They put anybody in a box. They’ll put a person of color in a box, they’ll put a woman in a box, they’ll put a man in a box…they’ll put anybody in a box. Because people aren’t comfortable not being able to label you. It’s like, “Oh I’m so uncomfortable, I don’t know what you are what kind of animal this is, I need to name you,” you know what I mean? Doesn’t matter what you are, they’re gonna label you: cute, woman, feminist, metal band, bitch… Like cool, have fun with that. You’re not gonna experience me and what I do if you just wanna immediately label me, you know? I don’t care, I’m gonna do what I do. My band and me love each other. We have the best time doing what we do.  We love playing music, we love making music, I love performing and I love meeting new people, you know? So, fuck it.

And for everything that’s for your promotional image, do you enjoy making videos being in photo-shoots?
Sometimes. It depends on whom I’m collaborating with. I like collaboration, for the most part. If it’s with a cool person, I like it. I’ve had to do a lot of interviews lately which is kinda hard for me. People ask me stupid questions.

Such as?
They wanna talk about my shitty old band I was in, they treat me like dirt… they should know better not to ask me about that. They ask me about my friends who died in a fire, just shit you don’t ask. Just really personal shit to just try and get that good article, you know what I mean? Not having respect for the artist.

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What is your goal as an artist?
I wanna be an inspiration for all the losers and rejects and outcasts and all the women who were bullied and treated like shit. Music is for everybody. This is for the non-binaries, this is for the trans, this is for the women, this is for the men. There’s no “You can’t sit with us.” Everybody’s welcome. I want everybody to feel welcome to sit at the table. I don’t want anyone to feel like they can’t hang with us. I hated feeling like… I used to eat lunch in the bathroom by myself at school cause I was picked on, I was raised by two immigrants, I didn’t know how to groom myself, I didn’t think I was good at anything, boys picked on me and called me ugly all the time, I was bullied. I had kind of an abusive childhood and home life, so there was nowhere for me. So to have miraculously found this place within myself and found my freaks that I could hang out with, I want everyone to feel welcome around us.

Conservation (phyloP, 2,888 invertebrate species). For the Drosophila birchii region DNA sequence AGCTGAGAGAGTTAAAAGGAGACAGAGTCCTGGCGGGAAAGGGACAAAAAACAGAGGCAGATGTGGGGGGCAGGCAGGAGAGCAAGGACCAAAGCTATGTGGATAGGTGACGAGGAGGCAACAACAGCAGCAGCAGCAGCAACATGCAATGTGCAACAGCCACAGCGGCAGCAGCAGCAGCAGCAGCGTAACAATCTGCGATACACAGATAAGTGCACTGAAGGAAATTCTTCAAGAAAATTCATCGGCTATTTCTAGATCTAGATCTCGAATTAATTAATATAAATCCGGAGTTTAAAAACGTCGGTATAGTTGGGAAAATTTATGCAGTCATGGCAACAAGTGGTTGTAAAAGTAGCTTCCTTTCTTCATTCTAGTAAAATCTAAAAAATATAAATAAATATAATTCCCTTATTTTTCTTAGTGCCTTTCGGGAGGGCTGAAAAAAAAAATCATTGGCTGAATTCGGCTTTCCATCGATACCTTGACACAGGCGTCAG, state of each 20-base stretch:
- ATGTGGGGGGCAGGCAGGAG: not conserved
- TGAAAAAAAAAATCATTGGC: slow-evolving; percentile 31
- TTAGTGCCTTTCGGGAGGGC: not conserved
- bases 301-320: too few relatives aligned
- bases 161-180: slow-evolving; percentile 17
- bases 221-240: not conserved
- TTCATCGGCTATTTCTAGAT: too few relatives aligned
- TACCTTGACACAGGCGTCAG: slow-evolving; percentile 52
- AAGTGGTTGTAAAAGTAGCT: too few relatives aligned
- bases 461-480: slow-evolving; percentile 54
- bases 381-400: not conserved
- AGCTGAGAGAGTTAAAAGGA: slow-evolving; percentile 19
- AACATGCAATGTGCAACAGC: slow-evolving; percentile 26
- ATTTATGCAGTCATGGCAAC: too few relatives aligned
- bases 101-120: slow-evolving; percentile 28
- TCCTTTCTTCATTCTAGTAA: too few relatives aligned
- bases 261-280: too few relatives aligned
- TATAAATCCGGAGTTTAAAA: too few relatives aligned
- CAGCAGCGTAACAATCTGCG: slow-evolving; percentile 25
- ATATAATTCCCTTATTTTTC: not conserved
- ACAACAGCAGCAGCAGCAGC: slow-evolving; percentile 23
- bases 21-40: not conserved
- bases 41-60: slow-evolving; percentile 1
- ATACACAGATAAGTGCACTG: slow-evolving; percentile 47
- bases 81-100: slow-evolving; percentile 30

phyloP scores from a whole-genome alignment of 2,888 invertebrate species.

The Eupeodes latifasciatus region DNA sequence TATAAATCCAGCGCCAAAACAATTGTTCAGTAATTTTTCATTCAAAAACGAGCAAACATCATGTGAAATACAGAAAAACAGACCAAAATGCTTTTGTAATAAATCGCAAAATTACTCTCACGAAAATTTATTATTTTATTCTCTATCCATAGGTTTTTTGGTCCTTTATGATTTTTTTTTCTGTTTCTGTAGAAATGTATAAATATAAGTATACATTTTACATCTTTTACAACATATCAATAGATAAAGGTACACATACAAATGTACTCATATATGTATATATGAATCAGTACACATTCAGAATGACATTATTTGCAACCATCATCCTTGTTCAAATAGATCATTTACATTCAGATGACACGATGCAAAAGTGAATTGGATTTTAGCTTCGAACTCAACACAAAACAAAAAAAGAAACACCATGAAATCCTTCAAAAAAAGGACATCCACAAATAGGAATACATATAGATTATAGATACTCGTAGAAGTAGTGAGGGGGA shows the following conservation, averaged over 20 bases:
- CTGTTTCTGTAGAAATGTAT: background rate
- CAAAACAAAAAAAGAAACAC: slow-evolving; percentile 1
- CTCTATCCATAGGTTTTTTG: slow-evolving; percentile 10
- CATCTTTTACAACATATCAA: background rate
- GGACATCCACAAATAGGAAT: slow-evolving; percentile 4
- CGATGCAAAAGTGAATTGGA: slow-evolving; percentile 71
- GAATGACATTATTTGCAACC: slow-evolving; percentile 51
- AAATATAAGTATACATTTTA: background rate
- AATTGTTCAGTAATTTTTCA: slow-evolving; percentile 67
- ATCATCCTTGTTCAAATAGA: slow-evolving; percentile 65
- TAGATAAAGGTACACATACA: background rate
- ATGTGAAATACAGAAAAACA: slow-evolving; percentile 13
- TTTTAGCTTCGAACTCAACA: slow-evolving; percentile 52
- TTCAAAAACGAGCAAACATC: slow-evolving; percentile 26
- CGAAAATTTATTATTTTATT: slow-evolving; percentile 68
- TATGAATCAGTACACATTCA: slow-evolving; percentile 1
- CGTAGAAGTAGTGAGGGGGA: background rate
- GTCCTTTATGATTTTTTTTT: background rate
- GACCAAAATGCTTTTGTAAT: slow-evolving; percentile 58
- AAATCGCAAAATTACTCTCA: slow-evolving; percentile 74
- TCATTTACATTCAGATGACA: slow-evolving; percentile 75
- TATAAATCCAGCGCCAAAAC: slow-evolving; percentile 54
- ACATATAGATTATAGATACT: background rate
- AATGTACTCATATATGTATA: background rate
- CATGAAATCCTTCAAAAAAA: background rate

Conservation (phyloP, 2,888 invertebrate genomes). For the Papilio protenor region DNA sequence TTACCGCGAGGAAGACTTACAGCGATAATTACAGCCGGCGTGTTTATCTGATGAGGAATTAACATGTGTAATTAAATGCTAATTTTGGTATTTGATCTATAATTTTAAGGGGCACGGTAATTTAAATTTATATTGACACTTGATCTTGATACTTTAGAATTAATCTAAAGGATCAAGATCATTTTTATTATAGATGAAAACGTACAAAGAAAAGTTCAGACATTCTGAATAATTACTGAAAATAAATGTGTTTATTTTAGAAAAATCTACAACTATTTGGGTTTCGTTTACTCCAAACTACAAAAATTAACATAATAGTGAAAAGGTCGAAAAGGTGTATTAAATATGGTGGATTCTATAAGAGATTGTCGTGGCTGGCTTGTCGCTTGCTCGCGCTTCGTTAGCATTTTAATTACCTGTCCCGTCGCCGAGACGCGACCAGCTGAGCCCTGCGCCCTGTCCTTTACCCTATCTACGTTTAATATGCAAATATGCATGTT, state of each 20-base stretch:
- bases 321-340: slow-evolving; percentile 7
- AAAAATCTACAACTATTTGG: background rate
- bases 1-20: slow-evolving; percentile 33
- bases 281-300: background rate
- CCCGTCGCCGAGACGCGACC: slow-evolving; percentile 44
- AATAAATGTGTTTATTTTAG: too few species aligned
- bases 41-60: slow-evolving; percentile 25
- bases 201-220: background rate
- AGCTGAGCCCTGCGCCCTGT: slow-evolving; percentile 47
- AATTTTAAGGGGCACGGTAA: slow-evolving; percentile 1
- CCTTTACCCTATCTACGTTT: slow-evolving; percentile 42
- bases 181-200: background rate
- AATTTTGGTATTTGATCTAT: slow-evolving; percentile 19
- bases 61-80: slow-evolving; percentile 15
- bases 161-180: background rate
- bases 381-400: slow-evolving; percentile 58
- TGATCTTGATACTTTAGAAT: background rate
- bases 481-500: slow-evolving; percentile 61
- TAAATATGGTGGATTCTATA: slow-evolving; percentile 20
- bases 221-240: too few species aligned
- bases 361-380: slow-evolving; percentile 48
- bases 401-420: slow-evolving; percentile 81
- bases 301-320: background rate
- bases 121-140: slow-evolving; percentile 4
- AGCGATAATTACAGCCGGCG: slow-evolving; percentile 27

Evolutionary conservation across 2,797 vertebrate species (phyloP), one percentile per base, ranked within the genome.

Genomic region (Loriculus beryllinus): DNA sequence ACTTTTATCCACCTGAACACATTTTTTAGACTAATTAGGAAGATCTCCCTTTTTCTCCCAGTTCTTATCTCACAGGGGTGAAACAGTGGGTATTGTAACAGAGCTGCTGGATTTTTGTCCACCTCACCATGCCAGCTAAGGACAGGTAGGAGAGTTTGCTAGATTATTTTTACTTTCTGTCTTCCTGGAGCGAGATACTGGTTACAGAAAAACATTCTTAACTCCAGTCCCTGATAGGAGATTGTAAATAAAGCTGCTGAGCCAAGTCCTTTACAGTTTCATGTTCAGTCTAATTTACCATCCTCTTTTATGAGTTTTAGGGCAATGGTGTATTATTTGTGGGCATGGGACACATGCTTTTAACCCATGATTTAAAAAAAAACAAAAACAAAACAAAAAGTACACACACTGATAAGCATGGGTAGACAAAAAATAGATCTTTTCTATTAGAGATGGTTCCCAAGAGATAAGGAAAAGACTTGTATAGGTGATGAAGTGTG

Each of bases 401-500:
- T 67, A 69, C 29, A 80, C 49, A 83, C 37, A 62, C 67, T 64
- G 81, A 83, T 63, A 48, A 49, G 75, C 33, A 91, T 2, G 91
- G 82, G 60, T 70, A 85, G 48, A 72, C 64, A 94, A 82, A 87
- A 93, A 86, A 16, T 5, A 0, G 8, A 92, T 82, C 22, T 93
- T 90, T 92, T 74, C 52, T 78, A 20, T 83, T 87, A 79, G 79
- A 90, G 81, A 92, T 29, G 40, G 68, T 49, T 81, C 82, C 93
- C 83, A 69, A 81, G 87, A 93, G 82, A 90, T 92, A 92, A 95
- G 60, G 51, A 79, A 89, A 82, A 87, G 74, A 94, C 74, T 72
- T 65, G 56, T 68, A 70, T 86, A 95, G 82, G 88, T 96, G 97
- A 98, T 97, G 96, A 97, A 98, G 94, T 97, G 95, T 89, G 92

How did the transition happen, from not being happy to expressing yourself?
I don’t know, this thing was just tugging at me. I was in a four-year relationship with someone who had a substance abuse problem and every morning it was like this thing, this quiet voice like “Hey there’s something more for you. Get out of this relationship.” Every morning I heard it. And I just had no idea what I was gonna become but I was just like, “I need to just take a risk and follow this voice.” I lived two blocks from the beach, I had a dog, a really handsome boyfriend; my life looked perfect. But I was depressed. And I was complacent and I had nothing of my own, I just, I don’t know where I was. So I left them and it was a rough year. I did psychedelics for the first time and that’s when I heard my inner voice clearly for the first time, showing me who I was, showing me how fucked up my life had been. I had an out of body experience, and after that, I became King Woman. I woke up from it and was like, “I’m not Kris”. I was King Woman. And I was just like, I don’t know how to describe it to you, it was just different. I had this substance and confidence that I never had before. And I still feel like a total loser reject but I’m ok with that. It’s not a bad thing now. It’s a cool thing. I’m always gonna be a fucking weirdo outcast but it’s okay. I have all my other weirdos with me now, and we’re all welcome.


Check out King Woman on Bandcamp

Written By

Nadia Says has an eye for trends and broad tastes in music, art, fashion, cinema and TV all the way from France, the UK, Germany or the USA to Japan and back. She has edited for several print and online publications in French or English, she does PR/marketing consulting and organises cultural & music events for Berlin-based platform Your Mom’s Agency.